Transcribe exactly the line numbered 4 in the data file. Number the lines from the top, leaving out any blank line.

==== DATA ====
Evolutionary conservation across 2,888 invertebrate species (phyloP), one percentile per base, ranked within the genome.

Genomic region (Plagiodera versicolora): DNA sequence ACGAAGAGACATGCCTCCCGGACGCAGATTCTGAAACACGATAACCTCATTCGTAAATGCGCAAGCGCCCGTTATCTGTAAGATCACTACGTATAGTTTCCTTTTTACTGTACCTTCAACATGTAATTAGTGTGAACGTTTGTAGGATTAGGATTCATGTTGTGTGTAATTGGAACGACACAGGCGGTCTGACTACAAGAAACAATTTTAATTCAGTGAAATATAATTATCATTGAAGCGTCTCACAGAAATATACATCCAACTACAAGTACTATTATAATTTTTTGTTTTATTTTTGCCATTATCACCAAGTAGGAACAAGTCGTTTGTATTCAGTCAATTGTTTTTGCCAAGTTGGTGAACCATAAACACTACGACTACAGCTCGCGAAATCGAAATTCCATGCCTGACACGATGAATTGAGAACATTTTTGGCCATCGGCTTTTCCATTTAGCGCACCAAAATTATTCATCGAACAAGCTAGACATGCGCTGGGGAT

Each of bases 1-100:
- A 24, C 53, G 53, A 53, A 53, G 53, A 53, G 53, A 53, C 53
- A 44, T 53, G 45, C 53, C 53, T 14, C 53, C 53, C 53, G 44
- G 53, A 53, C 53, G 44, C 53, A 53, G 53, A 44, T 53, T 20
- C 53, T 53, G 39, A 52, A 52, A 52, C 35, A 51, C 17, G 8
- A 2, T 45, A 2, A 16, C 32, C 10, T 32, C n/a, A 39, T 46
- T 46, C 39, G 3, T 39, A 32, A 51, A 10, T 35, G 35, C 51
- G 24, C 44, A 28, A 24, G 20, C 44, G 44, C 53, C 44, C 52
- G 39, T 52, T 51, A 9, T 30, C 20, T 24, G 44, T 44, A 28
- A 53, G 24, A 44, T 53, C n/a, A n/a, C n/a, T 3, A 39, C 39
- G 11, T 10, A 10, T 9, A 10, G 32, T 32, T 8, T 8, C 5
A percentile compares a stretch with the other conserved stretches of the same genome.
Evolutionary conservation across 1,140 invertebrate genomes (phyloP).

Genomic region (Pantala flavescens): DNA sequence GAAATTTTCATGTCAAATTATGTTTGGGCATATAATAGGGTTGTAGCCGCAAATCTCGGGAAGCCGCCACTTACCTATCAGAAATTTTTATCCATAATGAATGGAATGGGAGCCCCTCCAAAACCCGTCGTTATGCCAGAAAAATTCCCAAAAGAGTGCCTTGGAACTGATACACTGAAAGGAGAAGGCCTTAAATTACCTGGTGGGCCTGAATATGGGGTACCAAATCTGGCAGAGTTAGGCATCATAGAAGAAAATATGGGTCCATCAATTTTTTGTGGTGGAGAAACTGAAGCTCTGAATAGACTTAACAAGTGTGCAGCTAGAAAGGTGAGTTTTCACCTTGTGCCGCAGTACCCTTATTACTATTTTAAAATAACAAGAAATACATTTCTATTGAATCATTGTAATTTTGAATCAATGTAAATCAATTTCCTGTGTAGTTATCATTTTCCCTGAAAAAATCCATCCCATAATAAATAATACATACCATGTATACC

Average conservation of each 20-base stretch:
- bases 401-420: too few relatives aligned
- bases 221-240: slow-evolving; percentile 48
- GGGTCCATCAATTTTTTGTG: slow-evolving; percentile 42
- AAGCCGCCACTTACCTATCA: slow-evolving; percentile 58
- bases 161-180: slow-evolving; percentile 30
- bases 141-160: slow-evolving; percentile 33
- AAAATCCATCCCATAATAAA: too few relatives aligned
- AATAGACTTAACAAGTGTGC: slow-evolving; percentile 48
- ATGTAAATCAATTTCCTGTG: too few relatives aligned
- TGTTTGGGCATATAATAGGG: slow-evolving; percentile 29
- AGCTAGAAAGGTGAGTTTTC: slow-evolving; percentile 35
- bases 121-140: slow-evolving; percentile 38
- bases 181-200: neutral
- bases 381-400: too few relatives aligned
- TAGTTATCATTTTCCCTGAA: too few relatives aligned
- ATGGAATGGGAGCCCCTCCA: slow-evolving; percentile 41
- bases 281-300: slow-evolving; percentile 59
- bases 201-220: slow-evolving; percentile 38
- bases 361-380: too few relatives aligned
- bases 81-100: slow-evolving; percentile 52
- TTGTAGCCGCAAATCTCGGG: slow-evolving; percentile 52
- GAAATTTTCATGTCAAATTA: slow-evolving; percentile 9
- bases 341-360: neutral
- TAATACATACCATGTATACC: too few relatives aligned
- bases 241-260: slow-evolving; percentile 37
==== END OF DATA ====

- A 24, C 53, G 53, A 53, A 53, G 53, A 53, G 53, A 53, C 53